Epic! Without going into the play-by-play details of the Bristow Trail Run on February 16, just know that it was truly epic. And I don’t use that word lightly.
The Bristow Trail Run, originally scheduled to occur on Saturday, February 8, was rescheduled due to severe snow/ice conditions at Elijah Bristow State Park, where the race took place. At first I was quite disappointed, but the day the race was originally scheduled for, even my trusty Subaru couldn’t handle to adverse weather conditions, so in the end, I wouldn’t have made it anyway. Knowing this, I was very thankful the race was re-scheduled, as it gave my husband the opportunity to attend my first race for the 2014 calendar year. The first race of the year always causes me anxiety, with lots of butterflies in the stomach, so having a cheerleader with me was much appreciated.Arriving near Elijah Bristow Park, I was pleased to see signage aiding racers along the journey from the
main highway, along the back streets to the park. The bigger and brighter the signs a race can use to help participants maneuver, the better, I say!
Parking was easy, especially since I wasn’t afraid to park in the puddles. Knowing all of us would have soaking wet feet sooner or later, I was able to obtain prime parking and get my feet wet just a tad before the start of the race. After the race, this proved to be an especially wise parking decision. More on that later.
Packet pick-up was super simple, and I was quickly handed my bib, which held the chip timing device, and my participate t-shirt. I always purchase these if they are offered for races. The tech shirt was nice, coming in both men and women specific sizing. It would be super cool if, in the future, the shirt would have the date of the event as well as the event logo, just for my own personal “scrapbook” purposes. Complimentary Gu Roctane Ultra Endurance water bottles were also handed out prior to the race. Nice touch.
At 9:30 a.m., the 50k participants started. For the remaining distances, the 25k, 10.4 miler and 5.2 miler,
we started in staggered fashion beginning at 10 a.m. Prior to each distance leaving the start line, detailed race instructions were providing. The main message we all heard was … lots of water crossings, lots of mud, have fun! I was a tad nervous, not of the water, but the general trail conditions. Originally, only 2 water crossings were scheduled to be on the course. However, due to the solid rain the area has experienced after the snowfall, 3 additional water crossings popped up onto the course. For those participating in the 50k event, which was 6 loops on the 5.2 mile course, that meant 30 water crossings. Wow. (Great job to those who completed that endeavor, by the way!).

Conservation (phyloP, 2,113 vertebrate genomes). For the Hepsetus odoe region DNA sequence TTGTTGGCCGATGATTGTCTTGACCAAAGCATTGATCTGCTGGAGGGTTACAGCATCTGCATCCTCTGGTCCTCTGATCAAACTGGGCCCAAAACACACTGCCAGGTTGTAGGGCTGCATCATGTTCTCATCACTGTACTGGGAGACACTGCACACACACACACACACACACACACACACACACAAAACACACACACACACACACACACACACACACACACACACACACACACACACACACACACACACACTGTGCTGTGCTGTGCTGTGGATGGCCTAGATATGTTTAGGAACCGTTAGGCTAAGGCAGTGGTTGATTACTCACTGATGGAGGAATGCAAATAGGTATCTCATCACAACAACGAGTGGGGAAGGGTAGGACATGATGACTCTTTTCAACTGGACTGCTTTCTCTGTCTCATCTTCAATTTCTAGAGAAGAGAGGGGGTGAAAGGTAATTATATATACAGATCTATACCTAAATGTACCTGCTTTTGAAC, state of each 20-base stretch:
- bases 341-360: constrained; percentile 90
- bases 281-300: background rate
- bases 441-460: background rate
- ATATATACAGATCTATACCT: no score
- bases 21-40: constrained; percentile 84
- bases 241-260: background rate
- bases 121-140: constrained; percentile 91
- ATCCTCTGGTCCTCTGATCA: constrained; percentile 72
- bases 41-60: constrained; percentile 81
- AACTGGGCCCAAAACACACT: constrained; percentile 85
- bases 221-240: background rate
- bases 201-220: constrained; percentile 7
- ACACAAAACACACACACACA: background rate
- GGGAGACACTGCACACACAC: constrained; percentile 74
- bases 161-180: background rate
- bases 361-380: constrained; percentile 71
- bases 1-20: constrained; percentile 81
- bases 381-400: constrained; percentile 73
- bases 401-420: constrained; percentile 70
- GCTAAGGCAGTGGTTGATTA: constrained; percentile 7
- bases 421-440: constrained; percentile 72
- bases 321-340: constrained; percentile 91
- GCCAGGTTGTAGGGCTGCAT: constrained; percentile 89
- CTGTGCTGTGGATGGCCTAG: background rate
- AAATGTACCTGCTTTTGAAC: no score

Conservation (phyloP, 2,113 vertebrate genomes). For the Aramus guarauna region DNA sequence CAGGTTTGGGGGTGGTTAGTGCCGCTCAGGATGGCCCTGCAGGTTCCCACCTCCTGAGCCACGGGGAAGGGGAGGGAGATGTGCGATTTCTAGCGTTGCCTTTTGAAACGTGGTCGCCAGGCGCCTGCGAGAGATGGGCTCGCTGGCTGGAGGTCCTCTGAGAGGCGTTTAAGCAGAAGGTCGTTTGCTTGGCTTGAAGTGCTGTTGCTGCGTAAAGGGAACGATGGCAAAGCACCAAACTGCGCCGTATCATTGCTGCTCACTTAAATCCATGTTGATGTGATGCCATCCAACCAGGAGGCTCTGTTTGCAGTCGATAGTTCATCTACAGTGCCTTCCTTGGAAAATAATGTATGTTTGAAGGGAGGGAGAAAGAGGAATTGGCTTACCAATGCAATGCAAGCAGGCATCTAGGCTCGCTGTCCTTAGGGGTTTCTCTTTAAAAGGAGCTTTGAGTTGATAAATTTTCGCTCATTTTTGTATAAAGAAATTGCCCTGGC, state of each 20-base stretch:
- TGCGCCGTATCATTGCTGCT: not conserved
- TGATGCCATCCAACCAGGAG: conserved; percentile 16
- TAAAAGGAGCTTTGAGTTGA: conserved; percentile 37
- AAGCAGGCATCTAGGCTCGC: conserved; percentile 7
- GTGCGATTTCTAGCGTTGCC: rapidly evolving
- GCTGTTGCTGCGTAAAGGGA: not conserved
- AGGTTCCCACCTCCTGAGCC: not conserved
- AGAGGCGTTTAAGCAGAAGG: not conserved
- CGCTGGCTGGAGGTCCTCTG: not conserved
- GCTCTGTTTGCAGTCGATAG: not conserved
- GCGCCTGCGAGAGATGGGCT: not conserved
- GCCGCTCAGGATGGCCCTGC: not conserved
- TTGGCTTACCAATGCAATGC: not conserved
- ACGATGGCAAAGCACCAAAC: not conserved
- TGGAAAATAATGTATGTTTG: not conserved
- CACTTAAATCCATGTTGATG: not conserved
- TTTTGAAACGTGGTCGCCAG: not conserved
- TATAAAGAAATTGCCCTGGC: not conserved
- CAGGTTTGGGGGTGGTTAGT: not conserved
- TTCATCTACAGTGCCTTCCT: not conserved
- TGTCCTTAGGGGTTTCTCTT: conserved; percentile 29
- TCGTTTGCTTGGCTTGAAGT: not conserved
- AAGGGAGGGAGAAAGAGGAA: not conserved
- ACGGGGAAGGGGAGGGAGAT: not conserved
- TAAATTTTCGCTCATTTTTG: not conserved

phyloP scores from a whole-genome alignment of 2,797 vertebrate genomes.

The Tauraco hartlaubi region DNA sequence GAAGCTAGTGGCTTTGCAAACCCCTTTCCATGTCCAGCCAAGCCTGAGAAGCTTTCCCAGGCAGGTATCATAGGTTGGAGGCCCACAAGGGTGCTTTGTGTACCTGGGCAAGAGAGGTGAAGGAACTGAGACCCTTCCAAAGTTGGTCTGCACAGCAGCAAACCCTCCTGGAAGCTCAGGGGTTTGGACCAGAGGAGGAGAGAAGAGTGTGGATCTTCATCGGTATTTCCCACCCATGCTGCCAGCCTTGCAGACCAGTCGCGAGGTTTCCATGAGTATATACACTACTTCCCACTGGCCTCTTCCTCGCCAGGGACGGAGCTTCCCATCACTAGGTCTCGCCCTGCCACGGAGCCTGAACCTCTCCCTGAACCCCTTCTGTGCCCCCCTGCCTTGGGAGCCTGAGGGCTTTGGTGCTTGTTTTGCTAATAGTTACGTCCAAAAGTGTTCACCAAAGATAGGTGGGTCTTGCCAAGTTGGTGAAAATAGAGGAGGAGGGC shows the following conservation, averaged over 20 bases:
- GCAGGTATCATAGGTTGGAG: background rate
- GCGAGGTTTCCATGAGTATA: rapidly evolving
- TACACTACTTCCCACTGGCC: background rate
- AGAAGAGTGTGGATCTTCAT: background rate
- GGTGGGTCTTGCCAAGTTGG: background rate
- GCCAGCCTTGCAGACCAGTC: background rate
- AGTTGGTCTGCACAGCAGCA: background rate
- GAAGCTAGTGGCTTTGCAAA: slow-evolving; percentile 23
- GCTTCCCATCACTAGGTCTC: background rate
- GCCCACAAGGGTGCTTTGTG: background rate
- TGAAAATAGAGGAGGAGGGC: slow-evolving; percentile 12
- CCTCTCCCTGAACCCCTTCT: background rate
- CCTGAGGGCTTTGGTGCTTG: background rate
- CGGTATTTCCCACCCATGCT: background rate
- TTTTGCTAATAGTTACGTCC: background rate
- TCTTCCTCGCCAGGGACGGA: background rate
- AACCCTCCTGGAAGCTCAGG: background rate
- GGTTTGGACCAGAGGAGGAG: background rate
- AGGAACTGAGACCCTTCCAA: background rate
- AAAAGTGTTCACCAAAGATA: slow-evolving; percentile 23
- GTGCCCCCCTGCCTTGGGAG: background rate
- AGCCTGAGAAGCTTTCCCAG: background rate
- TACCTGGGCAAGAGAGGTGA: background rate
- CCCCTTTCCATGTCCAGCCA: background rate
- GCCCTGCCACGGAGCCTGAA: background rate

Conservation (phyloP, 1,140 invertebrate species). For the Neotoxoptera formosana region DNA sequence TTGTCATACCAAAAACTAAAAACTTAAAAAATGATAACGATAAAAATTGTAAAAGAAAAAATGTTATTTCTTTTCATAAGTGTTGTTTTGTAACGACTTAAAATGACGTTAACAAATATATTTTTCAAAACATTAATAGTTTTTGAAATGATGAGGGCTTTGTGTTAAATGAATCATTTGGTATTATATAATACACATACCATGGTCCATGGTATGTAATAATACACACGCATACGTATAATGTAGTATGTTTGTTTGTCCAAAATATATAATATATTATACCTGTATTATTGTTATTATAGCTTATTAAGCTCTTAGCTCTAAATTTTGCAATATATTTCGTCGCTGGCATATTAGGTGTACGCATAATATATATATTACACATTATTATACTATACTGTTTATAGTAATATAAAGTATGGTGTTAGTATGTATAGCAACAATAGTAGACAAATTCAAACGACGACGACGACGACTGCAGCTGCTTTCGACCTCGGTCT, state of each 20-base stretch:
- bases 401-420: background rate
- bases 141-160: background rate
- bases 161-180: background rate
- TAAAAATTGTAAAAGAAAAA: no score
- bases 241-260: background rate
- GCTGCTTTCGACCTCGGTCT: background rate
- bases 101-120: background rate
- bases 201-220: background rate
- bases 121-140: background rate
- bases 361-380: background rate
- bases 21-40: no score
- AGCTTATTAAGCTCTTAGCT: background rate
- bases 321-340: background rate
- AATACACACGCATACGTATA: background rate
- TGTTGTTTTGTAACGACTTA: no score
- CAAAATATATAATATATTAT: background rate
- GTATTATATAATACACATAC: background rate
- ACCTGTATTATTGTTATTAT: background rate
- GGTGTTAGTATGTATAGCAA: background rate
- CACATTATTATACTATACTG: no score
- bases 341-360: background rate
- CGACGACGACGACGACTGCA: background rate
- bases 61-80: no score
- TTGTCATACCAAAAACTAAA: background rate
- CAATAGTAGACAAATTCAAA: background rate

As I was participating in the single loop (5.2 mile) option, we were last to start, at approximately 10:10 a.m. To get to the trails, we ran through grass that was more difficult for me to run on than the actual trails. Once on the trails, it was a joy to see the mud, huge mud puddles (that were 1,000% unavoidable – you had to go through those suckers and they were ankle deep!), tree limbs, trees at one point, and other trail hazards that made the course so much fun. And I really mean that, it was a blast! Two of the water crossings were waist deep, the other three about knee high. Not knowing what you would experience in the next 5 seconds, and knowing at one moment it may be flat and clear-ish, then the next minute you are nearly waist deep in clear (or muddy!) water, just made this race unforgettable in all the right ways.
At two points in the loop-course I lost valuable time. Once, there was a single track trail that jutted off to the left, but a messy, tree branch laden trail lay straight ahead. Not knowing which direction to go, I took the path that was clear, only to find a couple of huge tree trunks obstructing the path. This, of course, lead me to believe I took the wrong path. Then, at the ‘loop or go back to the start’ portion, while the instructions made sense if you were participating in the 10.4 miler, 25k or 50k, it wasn’t clear for the 5.2 miler racers. I made a ‘please let this be correct‘ guess and went to the left. I ended up being right, but I didn’t know for sure for about half a mile. Being new to trail races, I don’t fault anyone but myself for this, but have to say – the clearer the course markings, and the more, the merrier! In total, my mistakes cost me 3-4 minutes, which put a damper on my finish time goal.
Aid stations were located at two points on the course, and offered water and Gu gels (that I could see – there may have been more!). The volunteers that were covering the road crossing(s) and finish line were incredible. Thank you for volunteering, and for all you do for us racers!
After crossing the finish line, I wanted to see what my final time ended up being. To my surprise, after losing valuable time on the course, I found out I was first in my age group — woot! This meant I received a medal, and that always puts a HUGE smile on my face! The post race refreshments included Plank Town Brewing beer, which was very nice, and Chapala catering, KIND bars (yum, yum, yum), fruits, water, and other assorted post-race refreshments. Excellent job on this.
Getting back to my car, being covered in mud (it could have passed for one of those ‘mud runs’), I found the cold, crisp, clear water my vehicle was parked in to be such a lovely sight. I was able to wash my shoes, clean my feet, and get most of the mud off of me prior to getting in the car. I know a number of people were wondering what this crazy girl was doing using the water as a personal bath for my legs, but it worked! And I was able to get into dry, clean socks and shoes for the drive home.
This was the first race in the Run Big Trail Series, by Level 32 Racing, and I have to say they nailed it. I am super excited to participate in the second race of the series, the Shotgun Trail Blast, on April 5th.